When Nic Lott walks around the University of Mississippi campus,
he already looks like a seasoned politician - greeting students and
pondering this year's presidential race.
Like many who come to this sprawling and modern Southern campus,
where bursting crimson azaleas bloom around a monument to
Confederate veterans, Mr. Lott says his heart has always belonged at
Ole Miss, the oldest public university in Mississippi - and the one
with the most segregated history.
As the first African-American student body president in campus
history, Lott typifies how Southern universities - long a crucible
of American race relations - are changing.
From the Gothic spires of Duke University in North Carolina to
the antebellum lyceum here, many colleges are still struggling to
shed residues of a racist past while fighting for multicultural
harmony in the 21st century.
Perhaps nowhere is the symbolism of change more poignant than in
the sight of this gregarious Mississippian, dressed in a blue cotton
shirt, strolling around a campus that just 39 years ago needed
National Guardsmen posted in doorways just to admit a black student.
"Sure it helps for other minority students to see that this kind
of election can be won by a minority," says Lott, aware of the
import but understated about it. "It certainly can't hurt, but race
was never an issue in this election."
Even so, a new stream of racial incidents - often hoaxes -
plagued schools in the South, and across the country, in fact, in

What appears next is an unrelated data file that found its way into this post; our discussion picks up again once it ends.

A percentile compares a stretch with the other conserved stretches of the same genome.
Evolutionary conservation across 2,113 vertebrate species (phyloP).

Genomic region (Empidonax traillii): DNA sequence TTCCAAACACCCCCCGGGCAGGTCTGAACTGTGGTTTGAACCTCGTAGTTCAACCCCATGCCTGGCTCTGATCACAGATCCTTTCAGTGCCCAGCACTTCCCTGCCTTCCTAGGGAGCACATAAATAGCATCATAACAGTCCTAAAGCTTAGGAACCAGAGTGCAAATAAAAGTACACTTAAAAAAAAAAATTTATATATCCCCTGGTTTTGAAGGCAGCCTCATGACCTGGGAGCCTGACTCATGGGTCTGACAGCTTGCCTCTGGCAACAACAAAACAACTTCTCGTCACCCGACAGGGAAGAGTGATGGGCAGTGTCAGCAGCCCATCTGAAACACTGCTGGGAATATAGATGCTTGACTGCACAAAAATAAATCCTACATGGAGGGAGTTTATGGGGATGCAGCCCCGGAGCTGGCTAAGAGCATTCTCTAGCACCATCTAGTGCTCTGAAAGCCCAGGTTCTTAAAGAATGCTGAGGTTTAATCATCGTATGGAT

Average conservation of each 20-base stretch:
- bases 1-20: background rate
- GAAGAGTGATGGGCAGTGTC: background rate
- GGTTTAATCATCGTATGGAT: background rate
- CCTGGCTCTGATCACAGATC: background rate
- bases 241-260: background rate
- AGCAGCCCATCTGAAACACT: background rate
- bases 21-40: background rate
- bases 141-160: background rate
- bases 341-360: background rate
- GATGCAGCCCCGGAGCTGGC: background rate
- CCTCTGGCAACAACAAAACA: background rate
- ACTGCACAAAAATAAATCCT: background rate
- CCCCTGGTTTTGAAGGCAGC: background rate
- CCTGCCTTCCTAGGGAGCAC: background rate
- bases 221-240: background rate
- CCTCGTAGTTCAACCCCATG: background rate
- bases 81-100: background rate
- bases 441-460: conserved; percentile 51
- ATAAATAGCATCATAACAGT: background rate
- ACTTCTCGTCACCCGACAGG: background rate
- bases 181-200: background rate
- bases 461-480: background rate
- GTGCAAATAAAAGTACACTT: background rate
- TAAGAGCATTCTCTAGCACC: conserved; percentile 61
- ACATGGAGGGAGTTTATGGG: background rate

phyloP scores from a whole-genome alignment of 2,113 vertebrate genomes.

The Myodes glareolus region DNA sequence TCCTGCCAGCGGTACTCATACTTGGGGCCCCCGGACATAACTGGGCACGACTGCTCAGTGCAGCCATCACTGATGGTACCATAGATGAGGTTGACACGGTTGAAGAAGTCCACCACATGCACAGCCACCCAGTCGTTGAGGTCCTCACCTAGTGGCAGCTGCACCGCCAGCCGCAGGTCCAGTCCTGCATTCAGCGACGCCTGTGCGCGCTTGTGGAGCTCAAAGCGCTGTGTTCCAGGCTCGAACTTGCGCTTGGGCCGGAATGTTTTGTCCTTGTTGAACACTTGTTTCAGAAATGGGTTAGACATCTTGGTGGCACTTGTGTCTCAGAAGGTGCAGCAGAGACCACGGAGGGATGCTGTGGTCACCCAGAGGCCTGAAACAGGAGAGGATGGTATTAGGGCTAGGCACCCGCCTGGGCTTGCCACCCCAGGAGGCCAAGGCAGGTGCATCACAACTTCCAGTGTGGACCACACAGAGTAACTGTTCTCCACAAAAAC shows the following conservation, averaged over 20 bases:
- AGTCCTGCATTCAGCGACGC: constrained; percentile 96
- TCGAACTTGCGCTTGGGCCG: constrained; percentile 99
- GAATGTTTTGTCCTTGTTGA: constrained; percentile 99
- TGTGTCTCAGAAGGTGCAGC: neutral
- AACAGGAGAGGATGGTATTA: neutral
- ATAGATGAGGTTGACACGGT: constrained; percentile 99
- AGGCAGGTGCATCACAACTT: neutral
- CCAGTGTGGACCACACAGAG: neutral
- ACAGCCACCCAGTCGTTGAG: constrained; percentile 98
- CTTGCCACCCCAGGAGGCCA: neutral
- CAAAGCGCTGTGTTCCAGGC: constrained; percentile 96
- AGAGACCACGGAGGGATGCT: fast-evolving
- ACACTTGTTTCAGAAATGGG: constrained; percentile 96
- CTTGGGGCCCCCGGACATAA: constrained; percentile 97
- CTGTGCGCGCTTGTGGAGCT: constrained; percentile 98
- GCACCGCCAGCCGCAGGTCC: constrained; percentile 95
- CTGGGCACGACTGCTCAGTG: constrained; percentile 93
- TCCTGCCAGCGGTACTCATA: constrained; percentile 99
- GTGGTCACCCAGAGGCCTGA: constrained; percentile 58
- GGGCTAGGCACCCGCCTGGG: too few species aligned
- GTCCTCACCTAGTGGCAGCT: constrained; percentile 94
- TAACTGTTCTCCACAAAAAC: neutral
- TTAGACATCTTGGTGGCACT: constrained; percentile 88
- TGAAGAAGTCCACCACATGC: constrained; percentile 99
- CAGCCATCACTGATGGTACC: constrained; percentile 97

In February, racial bathroom graffiti, defacement of Black
History Month bulletin boards, and vandalism to a hall director's
apartment stirred up the Ole Miss campus. Lott says many students
may not have even realized race was an issue until the incidents.
Students didn't riot as they did in the 1960s. Instead, they held
candlelight prayer vigils to inspire awareness. Out of the ferment,
the school drew up a list of recommendations, including the
establishment of a new Institute for Racial Reconciliation and Civic
Certainly Ole Miss isn't alone in coping with such events. Though
isolated, they have occurred at many schools and have proven
troubling for recruitment, especially as traditionally white
universities try to lure African-Americans away from black colleges.
"There's still the tendency on the part of a significant number
of people to think there's an uncomfortable and unwelcoming
atmosphere for African-Americans in the South," says Christoph
Guttentag, director of undergraduate admissions at Duke University
in Durham, N.C. "But people who live here know that's simply not the
Despite racial incidents on the Duke campus, the university has
stepped up minority recruiting. …